By Sabrina McDonald
Can you build a home to minister to the world for Christ?
That’s the question I wanted to answer when my husband and I started constructing our new home. Both of us had previously been widowed, so we decided to start our life together in a new dwelling, where we could combine our lives with old and new. But we wanted more than just a home to raise our kids and grandkids, we wanted a home that was prepared for ministry—small groups and hosting guests, with places to produce works that could provide for the poor and those in need and bring hope to the hopeless.
We named our home “Havilah,” a Jewish word which means “writhing in pain” and “to bring forth.” Those may sound like opposite meanings, but childbirth is an example of Havilah—something beautiful that comes from intense pain. Havilah was the perfect image of our marriage that was born from the double tragedy of losing both spouses but produced the fruit of God’s working in our lives together through the grief.
We started our home at the foundation with the word of God and prayer. When the walls went up, we invited friends and family over to write Scriptures on the floors and door posts. We took the idea from Deuteronomy 6:6-11, “And these words that I command you today shall be on your heart. You shall teach them diligently to your children, and shall talk of them when you sit in your house, and when you walk by the way and when you lie down, and when you rise … You shall write them on the doorposts or your house and on your gates.” We wanted the foundation to reflect God’s word from floor to ceiling, and we wanted our children to see the importance of the word and prayer in preparing a home.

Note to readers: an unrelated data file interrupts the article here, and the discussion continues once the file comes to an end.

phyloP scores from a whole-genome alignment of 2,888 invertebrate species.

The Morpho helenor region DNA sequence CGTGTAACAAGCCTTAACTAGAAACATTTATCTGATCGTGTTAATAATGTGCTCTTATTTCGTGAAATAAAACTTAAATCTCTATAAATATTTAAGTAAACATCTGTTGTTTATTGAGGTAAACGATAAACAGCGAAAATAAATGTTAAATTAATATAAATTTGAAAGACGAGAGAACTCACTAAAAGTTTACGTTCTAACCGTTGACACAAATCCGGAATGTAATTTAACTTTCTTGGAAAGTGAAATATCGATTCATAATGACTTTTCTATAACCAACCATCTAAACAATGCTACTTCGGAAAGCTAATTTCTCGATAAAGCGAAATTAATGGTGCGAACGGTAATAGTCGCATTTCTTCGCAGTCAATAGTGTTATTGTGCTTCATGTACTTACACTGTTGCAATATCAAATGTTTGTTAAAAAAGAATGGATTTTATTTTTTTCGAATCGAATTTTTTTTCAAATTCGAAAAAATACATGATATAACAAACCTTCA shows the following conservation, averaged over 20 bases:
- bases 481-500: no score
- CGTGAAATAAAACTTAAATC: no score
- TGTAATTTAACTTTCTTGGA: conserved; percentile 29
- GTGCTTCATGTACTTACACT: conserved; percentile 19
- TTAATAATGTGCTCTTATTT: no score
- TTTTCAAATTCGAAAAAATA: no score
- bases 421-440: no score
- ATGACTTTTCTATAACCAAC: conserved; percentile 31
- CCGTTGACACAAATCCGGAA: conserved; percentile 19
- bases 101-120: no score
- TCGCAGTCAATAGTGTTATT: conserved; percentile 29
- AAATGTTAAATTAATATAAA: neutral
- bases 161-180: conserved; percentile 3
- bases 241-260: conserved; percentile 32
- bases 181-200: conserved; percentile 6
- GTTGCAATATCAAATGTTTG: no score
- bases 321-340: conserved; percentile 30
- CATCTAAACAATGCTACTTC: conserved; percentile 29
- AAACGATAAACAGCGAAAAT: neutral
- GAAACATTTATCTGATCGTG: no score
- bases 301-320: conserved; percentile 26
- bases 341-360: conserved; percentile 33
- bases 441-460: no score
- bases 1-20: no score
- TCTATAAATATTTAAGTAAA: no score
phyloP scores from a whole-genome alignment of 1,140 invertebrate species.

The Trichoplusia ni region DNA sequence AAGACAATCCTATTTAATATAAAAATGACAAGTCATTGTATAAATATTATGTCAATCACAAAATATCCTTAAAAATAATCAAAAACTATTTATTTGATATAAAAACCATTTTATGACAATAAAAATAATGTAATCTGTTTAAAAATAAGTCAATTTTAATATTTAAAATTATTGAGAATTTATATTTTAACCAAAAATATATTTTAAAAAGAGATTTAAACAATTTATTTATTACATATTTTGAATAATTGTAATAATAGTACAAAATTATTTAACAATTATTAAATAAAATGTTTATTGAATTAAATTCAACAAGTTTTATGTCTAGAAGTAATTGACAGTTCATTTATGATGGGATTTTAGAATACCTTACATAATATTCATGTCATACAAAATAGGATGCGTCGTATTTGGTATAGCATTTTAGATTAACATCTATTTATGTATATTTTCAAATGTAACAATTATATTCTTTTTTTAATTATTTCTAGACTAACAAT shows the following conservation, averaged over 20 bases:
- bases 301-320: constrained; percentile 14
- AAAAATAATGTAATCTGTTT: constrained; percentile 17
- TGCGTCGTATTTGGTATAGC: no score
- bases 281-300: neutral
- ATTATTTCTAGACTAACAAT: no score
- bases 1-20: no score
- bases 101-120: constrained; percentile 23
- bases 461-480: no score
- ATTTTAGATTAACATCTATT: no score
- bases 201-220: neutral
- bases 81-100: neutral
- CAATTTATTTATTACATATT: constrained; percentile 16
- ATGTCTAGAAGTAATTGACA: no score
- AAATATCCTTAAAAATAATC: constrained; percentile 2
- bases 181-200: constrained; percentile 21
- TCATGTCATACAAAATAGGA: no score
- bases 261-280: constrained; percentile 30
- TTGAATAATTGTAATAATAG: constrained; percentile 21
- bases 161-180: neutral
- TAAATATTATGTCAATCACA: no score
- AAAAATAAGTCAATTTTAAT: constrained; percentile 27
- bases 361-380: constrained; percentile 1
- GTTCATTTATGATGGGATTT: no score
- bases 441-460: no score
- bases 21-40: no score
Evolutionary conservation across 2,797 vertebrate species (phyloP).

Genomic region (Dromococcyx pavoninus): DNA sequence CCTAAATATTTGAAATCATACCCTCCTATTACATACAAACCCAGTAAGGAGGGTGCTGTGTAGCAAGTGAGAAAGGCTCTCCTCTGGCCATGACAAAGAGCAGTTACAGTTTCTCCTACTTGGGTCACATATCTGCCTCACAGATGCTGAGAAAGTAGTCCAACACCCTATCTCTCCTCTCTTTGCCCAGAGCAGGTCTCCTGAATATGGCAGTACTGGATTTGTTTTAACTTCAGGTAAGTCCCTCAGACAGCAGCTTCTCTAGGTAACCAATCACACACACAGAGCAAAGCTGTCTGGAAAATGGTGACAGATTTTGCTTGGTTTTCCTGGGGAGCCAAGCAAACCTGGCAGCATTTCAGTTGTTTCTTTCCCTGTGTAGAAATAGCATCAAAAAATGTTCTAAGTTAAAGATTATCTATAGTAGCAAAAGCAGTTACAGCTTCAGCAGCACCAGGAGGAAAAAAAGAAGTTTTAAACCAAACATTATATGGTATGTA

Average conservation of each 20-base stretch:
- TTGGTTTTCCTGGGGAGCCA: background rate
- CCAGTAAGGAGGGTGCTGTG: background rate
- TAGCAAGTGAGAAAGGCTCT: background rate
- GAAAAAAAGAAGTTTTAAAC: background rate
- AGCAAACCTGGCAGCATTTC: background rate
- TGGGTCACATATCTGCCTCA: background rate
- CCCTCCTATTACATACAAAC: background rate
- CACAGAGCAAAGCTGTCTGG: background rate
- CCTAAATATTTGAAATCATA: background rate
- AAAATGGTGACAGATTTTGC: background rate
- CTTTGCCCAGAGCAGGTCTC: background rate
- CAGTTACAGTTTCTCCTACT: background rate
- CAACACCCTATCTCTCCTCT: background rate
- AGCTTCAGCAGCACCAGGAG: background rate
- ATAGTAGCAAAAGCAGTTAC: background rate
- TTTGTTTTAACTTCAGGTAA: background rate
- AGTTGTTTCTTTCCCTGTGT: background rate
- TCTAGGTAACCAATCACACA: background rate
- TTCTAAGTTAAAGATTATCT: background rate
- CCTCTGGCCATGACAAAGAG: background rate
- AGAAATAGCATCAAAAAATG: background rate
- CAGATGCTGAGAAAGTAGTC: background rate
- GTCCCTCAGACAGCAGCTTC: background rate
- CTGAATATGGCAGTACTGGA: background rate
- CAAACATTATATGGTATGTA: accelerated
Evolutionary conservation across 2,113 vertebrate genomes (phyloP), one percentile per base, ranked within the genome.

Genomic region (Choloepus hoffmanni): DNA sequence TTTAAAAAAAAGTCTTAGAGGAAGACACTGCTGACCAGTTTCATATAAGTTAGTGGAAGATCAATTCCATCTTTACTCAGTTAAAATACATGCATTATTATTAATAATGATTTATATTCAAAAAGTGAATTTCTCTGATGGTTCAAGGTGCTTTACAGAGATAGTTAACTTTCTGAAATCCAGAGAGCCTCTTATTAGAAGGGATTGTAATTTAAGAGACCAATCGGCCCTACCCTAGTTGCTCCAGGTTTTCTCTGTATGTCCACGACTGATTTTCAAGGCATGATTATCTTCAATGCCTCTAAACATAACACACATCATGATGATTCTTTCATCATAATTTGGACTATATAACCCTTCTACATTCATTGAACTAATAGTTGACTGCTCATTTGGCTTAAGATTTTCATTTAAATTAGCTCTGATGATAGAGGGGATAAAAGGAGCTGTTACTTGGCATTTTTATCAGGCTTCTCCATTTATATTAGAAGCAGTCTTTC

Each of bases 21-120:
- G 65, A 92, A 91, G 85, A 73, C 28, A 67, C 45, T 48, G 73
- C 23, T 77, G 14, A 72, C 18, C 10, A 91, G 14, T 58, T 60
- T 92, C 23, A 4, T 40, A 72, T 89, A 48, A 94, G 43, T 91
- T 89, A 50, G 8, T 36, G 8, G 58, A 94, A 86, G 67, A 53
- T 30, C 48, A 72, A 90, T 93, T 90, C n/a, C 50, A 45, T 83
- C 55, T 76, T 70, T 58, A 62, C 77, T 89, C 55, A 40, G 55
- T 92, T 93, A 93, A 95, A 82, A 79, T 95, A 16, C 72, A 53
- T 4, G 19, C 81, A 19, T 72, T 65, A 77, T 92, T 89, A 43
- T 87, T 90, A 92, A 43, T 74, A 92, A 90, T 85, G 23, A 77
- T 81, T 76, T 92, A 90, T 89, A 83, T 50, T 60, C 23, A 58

When the home was finished and everything was moved in, we had a dedication ceremony. We used olive oil as a symbol of the Holy Spirit, and we anointed the door posts and window sills with the oil and prayed that our home would be a beacon for Christ—a place that would continually glow with the burning oil of the spirit.
We prayed that it would be a lighthouse that couldn’t help but shine the light of Christ. We prayed that all who drove by could feel the presence of God in this place and that this home would be used to spread the gospel and raise up a generation of dedicated believers with a passion for Christ.
During the building process we discovered that a Muslim family owns the property next to us, and they plan to build a house there. Other neighbors are somewhat fearful of the unknown family, but Robbie and I were excited to see what God may bring of our interaction with the followers of Muhammed, so we prayed over them that we would be able to form relationships with them and share the gospel. Who knows if God brought us to this place just so we might reach them with the truth? Like Mordechai said to Esther, “…Who knows whether you have not come to [this place] for such a time as this?” (Esther 4:14).
Our home has a gate that is almost always open, and on the gate are crosses prominently displayed for all to know that this is a place where Christians dwell, where all who enter are welcome in the love of the Lord. As members of the body of Christ, our home is a place where the spirit dwells, and an instrument to meet needs, as Romans 12:13 instructs, “Contribute to the needs of the saints; extend hospitality to strangers.”